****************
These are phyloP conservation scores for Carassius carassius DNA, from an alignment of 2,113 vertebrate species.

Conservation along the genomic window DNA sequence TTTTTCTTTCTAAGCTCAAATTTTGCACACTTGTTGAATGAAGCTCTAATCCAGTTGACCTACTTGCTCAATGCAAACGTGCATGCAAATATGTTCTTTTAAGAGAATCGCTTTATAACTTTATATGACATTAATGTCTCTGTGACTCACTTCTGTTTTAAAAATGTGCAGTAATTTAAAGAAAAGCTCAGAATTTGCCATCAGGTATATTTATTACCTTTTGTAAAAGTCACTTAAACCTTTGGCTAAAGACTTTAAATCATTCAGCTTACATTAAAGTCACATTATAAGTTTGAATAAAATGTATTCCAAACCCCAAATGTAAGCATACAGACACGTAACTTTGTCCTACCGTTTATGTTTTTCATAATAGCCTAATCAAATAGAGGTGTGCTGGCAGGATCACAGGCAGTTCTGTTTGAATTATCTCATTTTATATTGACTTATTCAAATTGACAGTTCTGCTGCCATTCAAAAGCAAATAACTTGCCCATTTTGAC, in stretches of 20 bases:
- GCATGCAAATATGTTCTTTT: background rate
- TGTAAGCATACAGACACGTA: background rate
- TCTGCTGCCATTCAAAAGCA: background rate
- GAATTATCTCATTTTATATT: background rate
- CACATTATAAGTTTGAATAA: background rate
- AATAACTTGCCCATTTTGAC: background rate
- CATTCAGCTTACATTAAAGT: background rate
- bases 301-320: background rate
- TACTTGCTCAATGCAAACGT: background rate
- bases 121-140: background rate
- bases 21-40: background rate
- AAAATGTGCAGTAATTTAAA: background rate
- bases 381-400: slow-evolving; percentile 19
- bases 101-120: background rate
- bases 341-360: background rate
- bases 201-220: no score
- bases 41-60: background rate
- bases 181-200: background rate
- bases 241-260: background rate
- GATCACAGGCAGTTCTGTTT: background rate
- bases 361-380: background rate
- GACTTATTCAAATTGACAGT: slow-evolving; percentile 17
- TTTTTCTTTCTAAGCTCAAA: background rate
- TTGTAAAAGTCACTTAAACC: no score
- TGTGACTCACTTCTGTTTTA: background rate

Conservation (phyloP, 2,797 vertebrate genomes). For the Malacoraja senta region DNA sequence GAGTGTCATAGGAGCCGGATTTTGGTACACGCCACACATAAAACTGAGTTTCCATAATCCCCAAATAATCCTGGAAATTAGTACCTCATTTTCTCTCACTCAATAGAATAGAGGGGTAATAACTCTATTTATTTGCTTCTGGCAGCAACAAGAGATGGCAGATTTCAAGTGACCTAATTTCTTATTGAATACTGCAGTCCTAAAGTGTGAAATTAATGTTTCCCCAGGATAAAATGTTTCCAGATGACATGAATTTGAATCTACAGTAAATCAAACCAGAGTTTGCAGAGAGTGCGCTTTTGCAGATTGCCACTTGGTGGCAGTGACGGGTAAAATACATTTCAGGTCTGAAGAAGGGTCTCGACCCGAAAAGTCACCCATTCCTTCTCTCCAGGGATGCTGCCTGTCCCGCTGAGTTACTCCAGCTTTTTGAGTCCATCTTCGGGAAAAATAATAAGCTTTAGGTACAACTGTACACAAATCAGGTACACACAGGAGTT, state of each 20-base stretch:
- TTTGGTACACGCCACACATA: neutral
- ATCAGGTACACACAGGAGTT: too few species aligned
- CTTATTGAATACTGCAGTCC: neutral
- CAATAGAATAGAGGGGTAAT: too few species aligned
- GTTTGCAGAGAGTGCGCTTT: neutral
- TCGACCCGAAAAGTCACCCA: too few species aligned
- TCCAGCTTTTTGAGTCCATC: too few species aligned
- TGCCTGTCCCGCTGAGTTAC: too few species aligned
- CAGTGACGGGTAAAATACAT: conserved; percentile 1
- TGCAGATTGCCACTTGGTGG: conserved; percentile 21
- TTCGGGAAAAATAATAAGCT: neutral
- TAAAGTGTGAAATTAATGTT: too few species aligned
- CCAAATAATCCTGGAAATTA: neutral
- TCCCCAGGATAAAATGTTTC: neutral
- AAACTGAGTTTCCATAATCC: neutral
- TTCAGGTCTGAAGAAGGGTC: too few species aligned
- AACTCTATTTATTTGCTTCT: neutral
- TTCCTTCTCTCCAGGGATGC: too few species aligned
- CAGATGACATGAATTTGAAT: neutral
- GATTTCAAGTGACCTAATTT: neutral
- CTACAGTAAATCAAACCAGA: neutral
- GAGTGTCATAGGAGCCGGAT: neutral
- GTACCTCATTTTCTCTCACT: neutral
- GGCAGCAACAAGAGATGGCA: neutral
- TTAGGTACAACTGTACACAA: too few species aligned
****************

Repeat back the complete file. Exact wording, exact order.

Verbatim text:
These are phyloP conservation scores for Carassius carassius DNA, from an alignment of 2,113 vertebrate species.

Conservation along the genomic window DNA sequence TTTTTCTTTCTAAGCTCAAATTTTGCACACTTGTTGAATGAAGCTCTAATCCAGTTGACCTACTTGCTCAATGCAAACGTGCATGCAAATATGTTCTTTTAAGAGAATCGCTTTATAACTTTATATGACATTAATGTCTCTGTGACTCACTTCTGTTTTAAAAATGTGCAGTAATTTAAAGAAAAGCTCAGAATTTGCCATCAGGTATATTTATTACCTTTTGTAAAAGTCACTTAAACCTTTGGCTAAAGACTTTAAATCATTCAGCTTACATTAAAGTCACATTATAAGTTTGAATAAAATGTATTCCAAACCCCAAATGTAAGCATACAGACACGTAACTTTGTCCTACCGTTTATGTTTTTCATAATAGCCTAATCAAATAGAGGTGTGCTGGCAGGATCACAGGCAGTTCTGTTTGAATTATCTCATTTTATATTGACTTATTCAAATTGACAGTTCTGCTGCCATTCAAAAGCAAATAACTTGCCCATTTTGAC, in stretches of 20 bases:
- GCATGCAAATATGTTCTTTT: background rate
- TGTAAGCATACAGACACGTA: background rate
- TCTGCTGCCATTCAAAAGCA: background rate
- GAATTATCTCATTTTATATT: background rate
- CACATTATAAGTTTGAATAA: background rate
- AATAACTTGCCCATTTTGAC: background rate
- CATTCAGCTTACATTAAAGT: background rate
- bases 301-320: background rate
- TACTTGCTCAATGCAAACGT: background rate
- bases 121-140: background rate
- bases 21-40: background rate
- AAAATGTGCAGTAATTTAAA: background rate
- bases 381-400: slow-evolving; percentile 19
- bases 101-120: background rate
- bases 341-360: background rate
- bases 201-220: no score
- bases 41-60: background rate
- bases 181-200: background rate
- bases 241-260: background rate
- GATCACAGGCAGTTCTGTTT: background rate
- bases 361-380: background rate
- GACTTATTCAAATTGACAGT: slow-evolving; percentile 17
- TTTTTCTTTCTAAGCTCAAA: background rate
- TTGTAAAAGTCACTTAAACC: no score
- TGTGACTCACTTCTGTTTTA: background rate

Conservation (phyloP, 2,797 vertebrate genomes). For the Malacoraja senta region DNA sequence GAGTGTCATAGGAGCCGGATTTTGGTACACGCCACACATAAAACTGAGTTTCCATAATCCCCAAATAATCCTGGAAATTAGTACCTCATTTTCTCTCACTCAATAGAATAGAGGGGTAATAACTCTATTTATTTGCTTCTGGCAGCAACAAGAGATGGCAGATTTCAAGTGACCTAATTTCTTATTGAATACTGCAGTCCTAAAGTGTGAAATTAATGTTTCCCCAGGATAAAATGTTTCCAGATGACATGAATTTGAATCTACAGTAAATCAAACCAGAGTTTGCAGAGAGTGCGCTTTTGCAGATTGCCACTTGGTGGCAGTGACGGGTAAAATACATTTCAGGTCTGAAGAAGGGTCTCGACCCGAAAAGTCACCCATTCCTTCTCTCCAGGGATGCTGCCTGTCCCGCTGAGTTACTCCAGCTTTTTGAGTCCATCTTCGGGAAAAATAATAAGCTTTAGGTACAACTGTACACAAATCAGGTACACACAGGAGTT, state of each 20-base stretch:
- TTTGGTACACGCCACACATA: neutral
- ATCAGGTACACACAGGAGTT: too few species aligned
- CTTATTGAATACTGCAGTCC: neutral
- CAATAGAATAGAGGGGTAAT: too few species aligned
- GTTTGCAGAGAGTGCGCTTT: neutral
- TCGACCCGAAAAGTCACCCA: too few species aligned
- TCCAGCTTTTTGAGTCCATC: too few species aligned
- TGCCTGTCCCGCTGAGTTAC: too few species aligned
- CAGTGACGGGTAAAATACAT: conserved; percentile 1
- TGCAGATTGCCACTTGGTGG: conserved; percentile 21
- TTCGGGAAAAATAATAAGCT: neutral
- TAAAGTGTGAAATTAATGTT: too few species aligned
- CCAAATAATCCTGGAAATTA: neutral
- TCCCCAGGATAAAATGTTTC: neutral
- AAACTGAGTTTCCATAATCC: neutral
- TTCAGGTCTGAAGAAGGGTC: too few species aligned
- AACTCTATTTATTTGCTTCT: neutral
- TTCCTTCTCTCCAGGGATGC: too few species aligned
- CAGATGACATGAATTTGAAT: neutral
- GATTTCAAGTGACCTAATTT: neutral
- CTACAGTAAATCAAACCAGA: neutral
- GAGTGTCATAGGAGCCGGAT: neutral
- GTACCTCATTTTCTCTCACT: neutral
- GGCAGCAACAAGAGATGGCA: neutral
- TTAGGTACAACTGTACACAA: too few species aligned